Marketing lessons from Donald Trump (part 2 of 2)

Continuing on from yesterdays Trump marketing lesson…

There’s another strategy he used to win the election that marketers can learn from.

Especially if you’re having trouble getting your audience to take notice of what you’re saying.

So let me explain…

During the 2016 primary elections in the US the candidates speeches were analysed by a Flesch – Kincaid test. The test is designed to uncover the grade level of speeches.

Candidates such as Ted Cruz averaged a night grade level.

And Ben Carson and Mike Huckabee both averaged an eighth grade level.

Interestingly, Trump averaged only a third to fourth grade level on his speeches.

Now, common wisdom would suggest those with higher grade levels perform better speeches.

But what I’ve found is…

It’s MUCH better to use simple words that EVERYBODY can understand.

Using big complex words might make you sound intelligent, but it’s not the best way to get a message across to the masses.

The point here is Trump had the lowest grade level speeches, but he won both the primaries and then the federal election to become president.

His rhetoric was clear and straight to the point.

People could understand him perfectly and took notice of what he had to say.

As marketers it’s easy to fall into the trap of using big complex words to describe something, without realising many people will have no idea of what you’re talking about.

A common mistake is describing features of your product or service.

You might be talking about industry specific “lingo” using jargon that makes sense to you… but doesn’t make any sense to the prospect.

For example if you are selling an internet marketing product or service, and talking about traffic, it will totally confuse a newbie who has no idea what this is. They are likely to get it confused with traffic on the roads.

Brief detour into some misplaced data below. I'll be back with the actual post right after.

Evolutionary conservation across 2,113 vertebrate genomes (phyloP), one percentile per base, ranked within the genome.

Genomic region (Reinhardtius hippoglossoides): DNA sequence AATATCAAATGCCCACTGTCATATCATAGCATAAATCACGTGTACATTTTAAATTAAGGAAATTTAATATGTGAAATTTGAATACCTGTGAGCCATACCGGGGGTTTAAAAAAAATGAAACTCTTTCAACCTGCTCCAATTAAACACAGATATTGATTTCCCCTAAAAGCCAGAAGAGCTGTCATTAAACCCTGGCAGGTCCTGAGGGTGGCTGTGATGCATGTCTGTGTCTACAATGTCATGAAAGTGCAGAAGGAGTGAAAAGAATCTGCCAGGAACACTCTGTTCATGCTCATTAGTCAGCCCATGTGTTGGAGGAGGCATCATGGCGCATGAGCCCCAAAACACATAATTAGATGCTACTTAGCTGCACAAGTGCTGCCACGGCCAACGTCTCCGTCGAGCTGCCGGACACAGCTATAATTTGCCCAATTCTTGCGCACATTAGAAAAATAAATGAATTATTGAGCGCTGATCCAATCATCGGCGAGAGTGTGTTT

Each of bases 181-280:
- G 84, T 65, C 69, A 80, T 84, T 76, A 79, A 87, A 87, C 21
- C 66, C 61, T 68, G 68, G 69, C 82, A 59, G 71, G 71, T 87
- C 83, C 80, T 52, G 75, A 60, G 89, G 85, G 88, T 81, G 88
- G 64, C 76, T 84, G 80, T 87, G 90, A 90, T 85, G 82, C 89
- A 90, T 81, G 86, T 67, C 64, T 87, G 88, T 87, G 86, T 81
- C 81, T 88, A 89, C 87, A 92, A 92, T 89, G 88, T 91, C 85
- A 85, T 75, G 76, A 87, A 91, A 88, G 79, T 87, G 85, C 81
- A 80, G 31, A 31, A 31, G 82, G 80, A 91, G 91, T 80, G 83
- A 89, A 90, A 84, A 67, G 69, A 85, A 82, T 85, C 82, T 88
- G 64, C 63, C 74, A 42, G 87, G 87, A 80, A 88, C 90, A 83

The problem with this is people will tune out to what you’re saying because they don’t understand it.

So my advice is to not try to sound too clever when speaking or writing articles for your audience.

Aim to communicate in a way that a third or fourth grader could understand, without having to use a dictionary.

Russell Brunson goes into detail about this concept in his book Expert Secrets. You can grab a fee copy by clicking the image below:


Scott Dudley

Scott Dudley is a Funnel Consultant and Strategist From Perth, Australia. He is also a full time employee at Click Funnels, currently working as a Technical Support Specialist. After spending about 4 years as a Freelance Copywriter he branched out in the world of funnels. He enjoys helping business owners grow and scale their business with funnels. If you'd like to ask Scott a question about funnels (or hire him as a consultant) please visit the link below.